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The Grand National history and how to back a winner!

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Posted by Ian W on 10 April 2012 at 8:58 AM

“Jockeys… JOCKEYS, sort yourselves out. You two, you’re facing the wrong way. You over there, take a turn and get back in the main field. I want a straight line. Walk in and don’t charge the starting tape, we don’t want any false starts.”

You’d be unlikely to hear a starter giving instructions like this at the start of a marathon, triathlon or sportive! But this isn’t any ordinary race – it’s the Grand National! Each jockey’s charge weighs something approaching 450kg and has a mind of its own. Anything can happen, and it quite often does!

As the flag goes down, the backsides of 40 horses and jockeys disappear away for two circuits and four and a half miles of the famous Aintree course, over the Melling Road, heading to the first of 30 of the most challenging fences in world racing. It has thrills, it has spills and it has captured a place in the nation’s, no the WORLD’S, hearts!

The race is steeped in history and has been run since 1839, when it was won by a horse aptly called Lottery, at odds of 5/1. Fences have been made famous by jockeys and horses from the past. ‘Becher’s Brook’ is named after Captain Martin Becher who was dumped by his ride into the brook in the race’s first running at Aintree; 

‘Foinavon’ follows, made [in]famous by a pile-up which Foinavon and jockey John Buckingham managed to avoid. They went onto win the 1967 renewal at odds of 100/1! 

The most daunting fence is arguably ‘The Chair’ (Becher’s Brook has been tamed over the years). This beast of a fence is only jumped once in the race and measures a staggering 5ft 2in high with the added spice of a 6ft ditch in front!

There are plenty of famous stories surrounding the Grand National. One of the most inspiring was the magical, even miraculous combination of Aldaniti and Bob Champion. Aldaniti recovered from a career threatening injury and his partner in victory, Bob, beat cancer to go on and win the 1981 National in a flurry of national emotion, tears and flutters!

In 1956 HRH the Queen Mum entered a horse called Devon Loch who provided one of the most bizarre finishes to the race. Steered by Dick Francis (who went on to become a pretty good author – you may have heard of him?!) the duo had cleared the last fence and were forty yards from the finishing line, on course to break the race record. Then, with no logical explanation as to why, the horse leapt into the air and landed doing the equine equivalent of the splits! Despite speculation that continues to this day, no one knows why. If only they could talk eh?!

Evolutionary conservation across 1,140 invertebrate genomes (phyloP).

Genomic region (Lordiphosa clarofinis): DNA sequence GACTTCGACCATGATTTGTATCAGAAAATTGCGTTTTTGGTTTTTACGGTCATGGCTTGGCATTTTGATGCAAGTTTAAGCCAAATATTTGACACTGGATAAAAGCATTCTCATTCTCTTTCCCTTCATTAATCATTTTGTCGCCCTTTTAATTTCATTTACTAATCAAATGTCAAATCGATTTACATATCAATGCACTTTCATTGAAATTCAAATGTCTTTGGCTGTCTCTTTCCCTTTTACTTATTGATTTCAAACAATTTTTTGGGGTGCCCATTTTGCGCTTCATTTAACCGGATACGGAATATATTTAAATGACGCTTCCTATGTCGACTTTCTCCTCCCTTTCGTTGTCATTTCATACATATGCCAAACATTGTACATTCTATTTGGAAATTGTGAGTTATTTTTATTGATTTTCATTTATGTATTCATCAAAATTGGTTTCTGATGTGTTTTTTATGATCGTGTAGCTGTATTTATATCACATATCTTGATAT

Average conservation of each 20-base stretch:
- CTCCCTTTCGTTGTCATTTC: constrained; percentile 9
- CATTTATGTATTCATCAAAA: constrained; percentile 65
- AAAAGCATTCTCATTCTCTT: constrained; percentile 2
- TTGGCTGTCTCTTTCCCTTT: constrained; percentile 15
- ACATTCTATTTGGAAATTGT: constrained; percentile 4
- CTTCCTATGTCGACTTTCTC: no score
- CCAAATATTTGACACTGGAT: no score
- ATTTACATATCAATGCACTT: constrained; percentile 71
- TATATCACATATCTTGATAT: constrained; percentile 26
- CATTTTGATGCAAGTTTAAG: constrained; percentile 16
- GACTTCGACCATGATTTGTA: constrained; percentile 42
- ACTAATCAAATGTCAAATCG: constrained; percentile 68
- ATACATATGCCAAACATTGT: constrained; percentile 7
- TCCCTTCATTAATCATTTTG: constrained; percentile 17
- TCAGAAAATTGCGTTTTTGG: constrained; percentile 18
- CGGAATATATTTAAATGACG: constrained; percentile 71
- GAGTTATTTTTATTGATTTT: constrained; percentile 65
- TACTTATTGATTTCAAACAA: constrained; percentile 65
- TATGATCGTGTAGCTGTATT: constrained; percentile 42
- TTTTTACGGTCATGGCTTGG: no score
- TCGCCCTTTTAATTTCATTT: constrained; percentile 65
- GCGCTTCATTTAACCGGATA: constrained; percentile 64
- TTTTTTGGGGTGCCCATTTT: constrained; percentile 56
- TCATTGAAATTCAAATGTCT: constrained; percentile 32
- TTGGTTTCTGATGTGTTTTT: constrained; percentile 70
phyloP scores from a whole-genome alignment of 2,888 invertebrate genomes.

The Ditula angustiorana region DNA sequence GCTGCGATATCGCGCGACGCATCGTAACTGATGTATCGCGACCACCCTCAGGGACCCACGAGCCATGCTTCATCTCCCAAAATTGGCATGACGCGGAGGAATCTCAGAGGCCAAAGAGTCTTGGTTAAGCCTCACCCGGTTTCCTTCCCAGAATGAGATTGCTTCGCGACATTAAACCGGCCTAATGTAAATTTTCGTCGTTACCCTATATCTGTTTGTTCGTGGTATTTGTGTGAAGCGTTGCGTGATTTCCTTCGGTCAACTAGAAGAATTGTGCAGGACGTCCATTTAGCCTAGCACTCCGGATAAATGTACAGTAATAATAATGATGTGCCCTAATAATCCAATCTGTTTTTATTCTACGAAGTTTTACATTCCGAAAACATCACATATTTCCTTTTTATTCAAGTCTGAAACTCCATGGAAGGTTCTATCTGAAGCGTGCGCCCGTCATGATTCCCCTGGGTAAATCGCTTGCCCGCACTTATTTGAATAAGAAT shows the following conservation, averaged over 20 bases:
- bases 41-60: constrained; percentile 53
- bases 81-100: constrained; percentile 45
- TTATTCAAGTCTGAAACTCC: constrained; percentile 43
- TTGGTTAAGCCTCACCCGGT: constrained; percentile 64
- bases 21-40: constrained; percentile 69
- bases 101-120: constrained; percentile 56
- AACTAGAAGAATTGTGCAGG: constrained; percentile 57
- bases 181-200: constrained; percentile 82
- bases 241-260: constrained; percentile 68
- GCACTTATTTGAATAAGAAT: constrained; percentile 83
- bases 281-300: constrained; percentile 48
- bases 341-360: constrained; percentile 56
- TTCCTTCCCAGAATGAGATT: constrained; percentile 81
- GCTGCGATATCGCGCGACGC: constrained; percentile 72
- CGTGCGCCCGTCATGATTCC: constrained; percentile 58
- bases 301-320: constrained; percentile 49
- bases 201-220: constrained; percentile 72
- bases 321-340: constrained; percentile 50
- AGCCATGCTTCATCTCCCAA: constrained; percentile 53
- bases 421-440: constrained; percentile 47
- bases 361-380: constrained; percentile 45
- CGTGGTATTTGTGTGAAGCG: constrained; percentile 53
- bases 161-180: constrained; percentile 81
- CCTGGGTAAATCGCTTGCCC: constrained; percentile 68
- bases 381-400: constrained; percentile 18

And of course, we couldn’t talk about the most famous of races without mentioning its most famous of winners – RED RUM!!! Trained by Ginger McCain he won the National three times in 1973, ‘74 & ’77. Add to this his two second places in ’75 & ’76 and you have the most famous horse in living memory. He became a national institution and went on to carry out many public duties, including opening a supermarket – no joke! After he died from old age in 1995 his body was buried near to the winning post at Aintree. A true, true legend.

So, back to the present day and what about picking a winner from this year’s race? Well, when making your selection, have a think about the following facts and pointers:

Age: Ideally your pick should be aged 8-12 years. (It’s 72 years since a horse younger than 8 won the National, 87 since it was a horse older than 12)

Weight: This is the weight the horse carries, including the jockey. Ideally no less than 10st-4lbs and no heavier than 11st-5lbs. (A horse is given a ‘handicap’ which indicates their previous experience and success. It is the weight a horse will carry in lbs. So a handicap score of 144 is 10st-4lbs. Anything less than 144 will generally indicate that the horse isn’t good enough to win the National. Anything more than 159 (11st 5lbs) is just pretty darn heavy!)

Experience: This is the toughest and most grueling horse race and experience counts! Look for horses that have run at least ten times over jumps during their career, AND have run at least once over 3 miles, ideally with a win.

Boys v Girls! Only 8 mares have won the Grand National, ever. BUT, you shouldn’t necessarily let this put you off. There are generally far fewer mares in this race than geldings so statistically this has limited value!

So how can you get involved? Well how about the Create an Exercise with the Runner's Names Challenge, go in on an Office Sweepstake for the Grand National or simply Enjoy the John Smiths Grand National - remember to let us know how you get on!

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